The Bob’s Burgers Movie Offers a Pleasant but Familiar Extension of the Animated TV Show | Film reviews | Spokane | Interior of the Pacific Northwest

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Hijinks, your name is the Belcher children.

Iit’s hard to find something new to explore in a show that spanned 12 seasons and counts, so Bob’s Burgers movie information never quite transcends its status as an addendum to the series, playing to the beats of well-established characters and cracking jokes. There’s a pleasant familiarity with the film even if you’ve never watched the Fox animated program, and dedicated fans and newcomers alike can have a great time taking in the latest misadventures of the Belcher family. It’s a little more than a 100 minute episode of Bob’s Burgersbut that makes for 100 minutes of goofy, giddy fun.

The basic configuration for Bob’s Burgers is easy to grasp: Bob Belcher (voiced by H. Jon Benjamin) is the owner and chef of the titular restaurant, located in a beach town somewhere loosely in the eastern United States. He lives in an apartment above the restaurant with his family: his wife Linda (John Roberts), his son Gene (Eugene Mirman) and his daughters Tina (Dan Mintz) and Louise (Kristen Schaal). That’s really all you need to know to enjoy the film, which finds the Belchers caught up in a murder mystery while working to save their restaurant from bank foreclosure. It sounds like high stakes, but it’s handled with the same laid-back good humor as any of the show’s hundreds of storylines over the years.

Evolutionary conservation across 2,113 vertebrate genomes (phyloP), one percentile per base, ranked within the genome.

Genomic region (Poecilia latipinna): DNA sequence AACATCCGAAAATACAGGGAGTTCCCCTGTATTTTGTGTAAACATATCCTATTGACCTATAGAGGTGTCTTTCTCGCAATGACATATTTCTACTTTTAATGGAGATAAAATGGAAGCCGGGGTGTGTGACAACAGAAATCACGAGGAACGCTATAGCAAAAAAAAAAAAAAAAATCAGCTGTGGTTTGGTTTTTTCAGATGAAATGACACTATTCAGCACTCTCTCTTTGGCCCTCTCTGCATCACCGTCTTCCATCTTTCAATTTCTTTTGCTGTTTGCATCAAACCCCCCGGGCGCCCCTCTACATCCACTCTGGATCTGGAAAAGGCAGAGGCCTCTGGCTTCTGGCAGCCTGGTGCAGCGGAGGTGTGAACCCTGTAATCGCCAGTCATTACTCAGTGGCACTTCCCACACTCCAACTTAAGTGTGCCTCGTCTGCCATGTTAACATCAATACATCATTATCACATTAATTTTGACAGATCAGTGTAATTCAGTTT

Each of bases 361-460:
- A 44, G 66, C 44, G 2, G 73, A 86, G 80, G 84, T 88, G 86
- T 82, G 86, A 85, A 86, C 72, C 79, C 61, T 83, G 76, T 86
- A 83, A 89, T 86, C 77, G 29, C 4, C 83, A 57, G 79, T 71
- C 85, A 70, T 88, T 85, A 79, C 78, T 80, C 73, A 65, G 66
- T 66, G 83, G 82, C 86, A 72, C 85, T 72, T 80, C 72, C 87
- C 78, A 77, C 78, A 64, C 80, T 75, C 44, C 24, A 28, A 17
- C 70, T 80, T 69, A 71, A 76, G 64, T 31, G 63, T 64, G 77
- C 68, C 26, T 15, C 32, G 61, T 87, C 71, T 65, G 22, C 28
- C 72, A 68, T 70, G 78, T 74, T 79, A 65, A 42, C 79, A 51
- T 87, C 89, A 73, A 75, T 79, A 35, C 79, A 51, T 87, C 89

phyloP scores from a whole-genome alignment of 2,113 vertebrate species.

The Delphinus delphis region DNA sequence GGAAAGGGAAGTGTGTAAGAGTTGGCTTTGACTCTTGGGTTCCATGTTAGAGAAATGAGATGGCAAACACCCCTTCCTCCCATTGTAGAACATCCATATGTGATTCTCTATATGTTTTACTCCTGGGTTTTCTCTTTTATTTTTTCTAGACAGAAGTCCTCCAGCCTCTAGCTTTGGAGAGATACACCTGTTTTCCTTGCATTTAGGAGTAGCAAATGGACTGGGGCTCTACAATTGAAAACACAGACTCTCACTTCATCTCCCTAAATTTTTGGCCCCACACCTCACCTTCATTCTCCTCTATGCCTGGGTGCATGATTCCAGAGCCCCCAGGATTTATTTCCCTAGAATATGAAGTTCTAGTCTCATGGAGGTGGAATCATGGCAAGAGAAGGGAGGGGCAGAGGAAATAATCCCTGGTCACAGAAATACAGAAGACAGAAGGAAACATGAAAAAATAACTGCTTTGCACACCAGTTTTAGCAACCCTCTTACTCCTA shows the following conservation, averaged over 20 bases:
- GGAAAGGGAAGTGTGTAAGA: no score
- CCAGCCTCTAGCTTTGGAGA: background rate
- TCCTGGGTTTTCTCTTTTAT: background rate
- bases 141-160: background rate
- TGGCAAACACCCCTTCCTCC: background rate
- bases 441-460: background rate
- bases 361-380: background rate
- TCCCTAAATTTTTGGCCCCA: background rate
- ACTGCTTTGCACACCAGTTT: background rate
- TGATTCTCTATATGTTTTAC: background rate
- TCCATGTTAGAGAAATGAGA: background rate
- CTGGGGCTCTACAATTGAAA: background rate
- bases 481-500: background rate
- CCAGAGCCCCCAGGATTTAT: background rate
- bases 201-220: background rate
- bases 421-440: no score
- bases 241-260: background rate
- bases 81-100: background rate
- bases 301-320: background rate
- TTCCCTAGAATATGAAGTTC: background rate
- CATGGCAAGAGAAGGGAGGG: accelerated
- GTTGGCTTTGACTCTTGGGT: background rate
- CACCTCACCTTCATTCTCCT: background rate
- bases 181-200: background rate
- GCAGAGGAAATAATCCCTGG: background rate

Trouble begins when a sinkhole opens up right in front of the restaurant, preventing customers from accessing the entrance at a time when the Belchers have only a week to make an overdue payment on a bank loan. The Belchers hope for a quick resolution to the problem, complicated by the discovery of a skeleton at the bottom of the hole. This leads to a murder investigation pointing directly to the Belchers’ wealthy and eccentric owner, Calvin Fischoeder (Kevin Kline). The Belcher children, who believe Mr. Fischoeder is innocent, call themselves amateur sleuths, while Bob and Linda try to find new ways to attract clients and avoid financial ruin.

This allows the film to alternate between two main plot threads, while the children all have their own subplots as well. Tina works up the courage to ask her longtime crush to be her “summer boyfriend.” Gene tries to draw attention to his latest bizarre musical project. And Louise, the youngest, is determined to prove that she is not a “baby”. These are all straightforward character arcs with satisfying resolutions, though they pick up on familiar themes that have already been explored in many TV episodes. The movie is shaping up as an expansive story, but it will fit perfectly between seasons of the show without changing anything.

There’s an upgrade to the visual style, with more dimensions to the animation while keeping the overall look the same, and that helps set the film apart. Series creator Loren Bouchard, who is co-writing the film with Nora Smith and co-directing it with Bernard Derriman, also adds a few musical numbers, but not enough to qualify the film as a full-fledged musical. These voice actors aren’t singers, but there’s charm in the way they engage with the songs, and it would have been appealing to see the film fully adopt the musical format, as Bouchard did with his series. Underrated Apple TV+. central park.

Anyone involved in creating Bob’s Burgers movie information is a seasoned professional, so the experience is never less than entertaining, even if it doesn’t leave a lasting impression. The main takeaway is an interest in watching more Bob’s Burgers, whether for the first time or the hundredth. It’s a testament to the energy and affection that remains in the concept, both for the film and for future TV seasons. ♦

Two and a half stars Bob’s Burgers movie information

Rated PG-13

Directed by Loren Bouchard and Bernard Derriman

With H. Jon Benjamin, John Roberts, Dan Mintz

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